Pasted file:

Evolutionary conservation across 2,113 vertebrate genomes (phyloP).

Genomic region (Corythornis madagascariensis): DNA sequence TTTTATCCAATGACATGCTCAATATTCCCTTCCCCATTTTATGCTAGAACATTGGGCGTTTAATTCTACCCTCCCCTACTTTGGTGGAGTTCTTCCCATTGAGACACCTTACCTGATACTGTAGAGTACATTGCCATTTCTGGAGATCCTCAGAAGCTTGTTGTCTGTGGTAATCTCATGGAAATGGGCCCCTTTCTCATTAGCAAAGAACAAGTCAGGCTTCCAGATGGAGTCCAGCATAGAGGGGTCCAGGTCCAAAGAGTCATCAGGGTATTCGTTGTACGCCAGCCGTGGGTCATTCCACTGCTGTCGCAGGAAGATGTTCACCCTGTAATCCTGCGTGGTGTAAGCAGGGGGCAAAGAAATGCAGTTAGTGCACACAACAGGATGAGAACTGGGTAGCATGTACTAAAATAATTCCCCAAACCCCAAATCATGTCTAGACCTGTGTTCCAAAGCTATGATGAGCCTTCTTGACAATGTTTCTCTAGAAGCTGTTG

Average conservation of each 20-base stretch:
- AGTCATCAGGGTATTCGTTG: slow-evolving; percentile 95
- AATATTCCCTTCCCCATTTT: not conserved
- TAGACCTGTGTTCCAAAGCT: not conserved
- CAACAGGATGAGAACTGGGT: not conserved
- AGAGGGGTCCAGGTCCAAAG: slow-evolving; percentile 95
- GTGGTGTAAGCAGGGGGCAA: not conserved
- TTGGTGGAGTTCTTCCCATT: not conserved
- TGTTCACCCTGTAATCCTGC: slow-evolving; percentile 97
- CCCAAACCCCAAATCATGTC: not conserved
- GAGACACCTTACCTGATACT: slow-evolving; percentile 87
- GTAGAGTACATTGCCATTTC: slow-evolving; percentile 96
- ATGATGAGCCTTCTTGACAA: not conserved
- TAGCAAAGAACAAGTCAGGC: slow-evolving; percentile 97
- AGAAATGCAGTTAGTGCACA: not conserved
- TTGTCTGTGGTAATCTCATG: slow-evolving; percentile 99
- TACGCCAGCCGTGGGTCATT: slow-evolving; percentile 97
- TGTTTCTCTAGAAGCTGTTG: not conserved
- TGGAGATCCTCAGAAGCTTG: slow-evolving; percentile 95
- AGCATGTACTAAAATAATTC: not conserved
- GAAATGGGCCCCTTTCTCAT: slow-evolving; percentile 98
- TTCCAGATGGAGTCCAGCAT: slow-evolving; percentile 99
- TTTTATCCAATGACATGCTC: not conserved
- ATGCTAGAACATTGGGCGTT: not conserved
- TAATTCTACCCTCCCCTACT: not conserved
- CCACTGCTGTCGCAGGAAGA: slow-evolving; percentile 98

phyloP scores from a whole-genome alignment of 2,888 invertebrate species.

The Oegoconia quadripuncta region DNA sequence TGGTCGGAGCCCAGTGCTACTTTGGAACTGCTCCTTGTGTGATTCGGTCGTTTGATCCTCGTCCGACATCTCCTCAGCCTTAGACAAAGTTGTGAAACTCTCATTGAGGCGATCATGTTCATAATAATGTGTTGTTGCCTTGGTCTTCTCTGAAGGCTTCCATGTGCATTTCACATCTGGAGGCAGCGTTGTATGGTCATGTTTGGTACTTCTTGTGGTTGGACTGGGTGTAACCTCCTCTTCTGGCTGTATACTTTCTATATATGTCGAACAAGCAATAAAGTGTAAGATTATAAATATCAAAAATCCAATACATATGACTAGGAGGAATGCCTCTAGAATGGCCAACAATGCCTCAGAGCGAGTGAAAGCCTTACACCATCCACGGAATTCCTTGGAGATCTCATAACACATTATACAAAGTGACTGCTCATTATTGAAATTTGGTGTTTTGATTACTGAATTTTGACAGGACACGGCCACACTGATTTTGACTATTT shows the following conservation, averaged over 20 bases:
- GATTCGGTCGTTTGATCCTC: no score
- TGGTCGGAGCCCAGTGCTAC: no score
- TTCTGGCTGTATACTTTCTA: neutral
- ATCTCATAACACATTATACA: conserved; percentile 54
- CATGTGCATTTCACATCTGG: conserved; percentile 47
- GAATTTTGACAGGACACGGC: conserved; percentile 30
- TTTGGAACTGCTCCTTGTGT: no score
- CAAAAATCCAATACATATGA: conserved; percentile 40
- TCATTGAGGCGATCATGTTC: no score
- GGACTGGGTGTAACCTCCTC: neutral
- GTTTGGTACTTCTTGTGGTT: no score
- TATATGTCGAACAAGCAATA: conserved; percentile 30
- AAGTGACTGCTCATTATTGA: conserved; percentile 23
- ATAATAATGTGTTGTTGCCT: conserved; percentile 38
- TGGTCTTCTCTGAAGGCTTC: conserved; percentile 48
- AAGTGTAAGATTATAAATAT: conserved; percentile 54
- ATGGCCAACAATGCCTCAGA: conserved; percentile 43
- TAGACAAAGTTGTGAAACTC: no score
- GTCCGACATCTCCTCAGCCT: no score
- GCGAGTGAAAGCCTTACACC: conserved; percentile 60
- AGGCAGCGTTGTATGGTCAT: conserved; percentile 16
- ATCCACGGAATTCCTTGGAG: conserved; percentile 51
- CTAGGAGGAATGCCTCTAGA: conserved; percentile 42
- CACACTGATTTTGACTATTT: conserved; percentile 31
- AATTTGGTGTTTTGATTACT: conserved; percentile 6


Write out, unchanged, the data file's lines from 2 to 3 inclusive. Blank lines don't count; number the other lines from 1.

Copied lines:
Genomic region (Corythornis madagascariensis): DNA sequence TTTTATCCAATGACATGCTCAATATTCCCTTCCCCATTTTATGCTAGAACATTGGGCGTTTAATTCTACCCTCCCCTACTTTGGTGGAGTTCTTCCCATTGAGACACCTTACCTGATACTGTAGAGTACATTGCCATTTCTGGAGATCCTCAGAAGCTTGTTGTCTGTGGTAATCTCATGGAAATGGGCCCCTTTCTCATTAGCAAAGAACAAGTCAGGCTTCCAGATGGAGTCCAGCATAGAGGGGTCCAGGTCCAAAGAGTCATCAGGGTATTCGTTGTACGCCAGCCGTGGGTCATTCCACTGCTGTCGCAGGAAGATGTTCACCCTGTAATCCTGCGTGGTGTAAGCAGGGGGCAAAGAAATGCAGTTAGTGCACACAACAGGATGAGAACTGGGTAGCATGTACTAAAATAATTCCCCAAACCCCAAATCATGTCTAGACCTGTGTTCCAAAGCTATGATGAGCCTTCTTGACAATGTTTCTCTAGAAGCTGTTG

Average conservation of each 20-base stretch: